New Report Shows DHS Progress on Fusion Centers, Calls for Additional Improvements

WASHINGTON – A new report finds that the Department of Homeland Security and other agencies are supporting critical information sharing operations but some are struggling to properly track funding. Senator Tom Carper (D-Del.) highlighted the findings of the Government Accountability Office (GAO) report, which called for continued support for federal fusion centers but called for the Department and its components to establish better guidance for operations and personnel. Senator Tom Coburn (R-Okla.), Senator Carl Levin (D-Mich.), and Congressman Michael McCaul (R-TX-10) were also co-requesters of the report.

Fusion centers are run by state and local agencies that partner with the federal government to provide resources, expertise, and information to the center with the goal of maximizing their ability to detect, prevent, investigate, and respond to criminal and terrorist activity. The GAO report found that fusion centers averaged a score of 92 out of 100 in a 2013 assessment, indicating that policies and procedures are in place to implement key information sharing activities. The report also found that the Federal Emergency Management Agency (FEMA) – the lead DHS agency responsible for grant funding – had problems with reporting the amount of federal grants used to support these centers, leading to about $60 million inaccurately categorized. FEMA is currently developing guidance to help grantees better categorize fusion center projects and improve the reliability of grant reporting.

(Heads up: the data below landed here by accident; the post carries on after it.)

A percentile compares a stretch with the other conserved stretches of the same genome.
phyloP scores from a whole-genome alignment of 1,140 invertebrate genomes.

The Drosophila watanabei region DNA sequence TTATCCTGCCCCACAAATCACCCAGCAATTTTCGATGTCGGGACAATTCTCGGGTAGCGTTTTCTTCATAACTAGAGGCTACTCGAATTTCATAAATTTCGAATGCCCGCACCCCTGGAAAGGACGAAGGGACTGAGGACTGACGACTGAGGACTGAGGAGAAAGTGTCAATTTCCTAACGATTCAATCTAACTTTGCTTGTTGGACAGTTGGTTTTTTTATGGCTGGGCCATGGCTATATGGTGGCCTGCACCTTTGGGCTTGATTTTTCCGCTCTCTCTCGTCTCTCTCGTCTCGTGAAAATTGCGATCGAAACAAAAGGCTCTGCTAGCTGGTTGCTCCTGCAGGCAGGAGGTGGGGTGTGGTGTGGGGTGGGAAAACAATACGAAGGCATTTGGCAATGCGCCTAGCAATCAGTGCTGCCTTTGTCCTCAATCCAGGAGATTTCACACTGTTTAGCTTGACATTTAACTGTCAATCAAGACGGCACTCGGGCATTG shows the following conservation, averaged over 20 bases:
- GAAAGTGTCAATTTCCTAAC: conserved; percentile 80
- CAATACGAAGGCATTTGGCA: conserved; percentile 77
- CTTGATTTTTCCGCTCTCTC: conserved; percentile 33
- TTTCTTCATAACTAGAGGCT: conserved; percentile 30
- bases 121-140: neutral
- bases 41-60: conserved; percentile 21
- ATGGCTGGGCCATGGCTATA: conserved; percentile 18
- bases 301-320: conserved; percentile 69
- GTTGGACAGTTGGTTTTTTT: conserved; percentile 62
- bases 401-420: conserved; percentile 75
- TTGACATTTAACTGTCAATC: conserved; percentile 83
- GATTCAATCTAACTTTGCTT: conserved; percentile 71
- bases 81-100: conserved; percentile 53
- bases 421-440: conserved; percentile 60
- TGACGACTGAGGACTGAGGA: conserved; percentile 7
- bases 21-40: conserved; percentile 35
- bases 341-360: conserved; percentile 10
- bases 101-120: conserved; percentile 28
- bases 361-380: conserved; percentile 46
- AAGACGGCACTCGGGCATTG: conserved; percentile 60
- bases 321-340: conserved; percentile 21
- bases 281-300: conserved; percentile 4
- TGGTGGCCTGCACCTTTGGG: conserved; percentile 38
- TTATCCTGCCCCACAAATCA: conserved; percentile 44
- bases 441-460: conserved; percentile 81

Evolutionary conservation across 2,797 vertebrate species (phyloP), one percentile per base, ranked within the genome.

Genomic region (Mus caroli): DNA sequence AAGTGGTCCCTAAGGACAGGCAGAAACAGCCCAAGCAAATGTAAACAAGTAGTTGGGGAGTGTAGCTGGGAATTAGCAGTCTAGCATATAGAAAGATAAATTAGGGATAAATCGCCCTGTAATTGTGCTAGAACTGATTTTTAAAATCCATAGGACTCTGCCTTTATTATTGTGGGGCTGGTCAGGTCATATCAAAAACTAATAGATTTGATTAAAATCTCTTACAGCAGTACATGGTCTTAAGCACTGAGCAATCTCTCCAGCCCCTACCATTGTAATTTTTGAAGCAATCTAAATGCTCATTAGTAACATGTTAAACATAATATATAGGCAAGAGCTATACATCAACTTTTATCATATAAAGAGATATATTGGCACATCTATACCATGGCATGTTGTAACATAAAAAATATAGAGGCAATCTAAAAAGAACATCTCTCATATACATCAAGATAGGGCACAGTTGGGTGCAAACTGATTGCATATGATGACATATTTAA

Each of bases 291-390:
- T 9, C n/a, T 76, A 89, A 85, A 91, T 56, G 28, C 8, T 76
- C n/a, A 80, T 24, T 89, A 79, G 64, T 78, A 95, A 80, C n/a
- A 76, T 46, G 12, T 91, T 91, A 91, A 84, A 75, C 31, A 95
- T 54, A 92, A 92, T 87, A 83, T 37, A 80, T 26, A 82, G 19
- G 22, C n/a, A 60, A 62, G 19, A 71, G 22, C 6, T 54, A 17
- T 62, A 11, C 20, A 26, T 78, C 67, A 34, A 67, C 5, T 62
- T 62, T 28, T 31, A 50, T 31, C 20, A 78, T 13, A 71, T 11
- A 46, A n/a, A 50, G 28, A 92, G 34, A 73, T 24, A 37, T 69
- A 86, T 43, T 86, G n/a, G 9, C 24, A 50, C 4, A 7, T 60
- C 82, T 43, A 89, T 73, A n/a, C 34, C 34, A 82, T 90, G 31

Senator Carper, Chairman of the Committee on Homeland Security and Governmental Affairs: “As GAO explains, fusion centers play a key role in sharing threat information among all levels of government and the private sector. That’s why I am pleased that the Department of Homeland Security has developed programs to better assess fusion center capabilities and address their gaps. I am also encouraged to see that fusion centers are performing well on their assessments. However, it is clear that there is still work to be done. The Department must get a program off the ground to better test and evaluate fusion centers’ performance so that we can see how effective they would be in the event of an emergency. It also needs to put into place a better method of tracking funding so we can better assess how much the federal government spends to keep these critical centers operational without wasting taxpayer dollars.”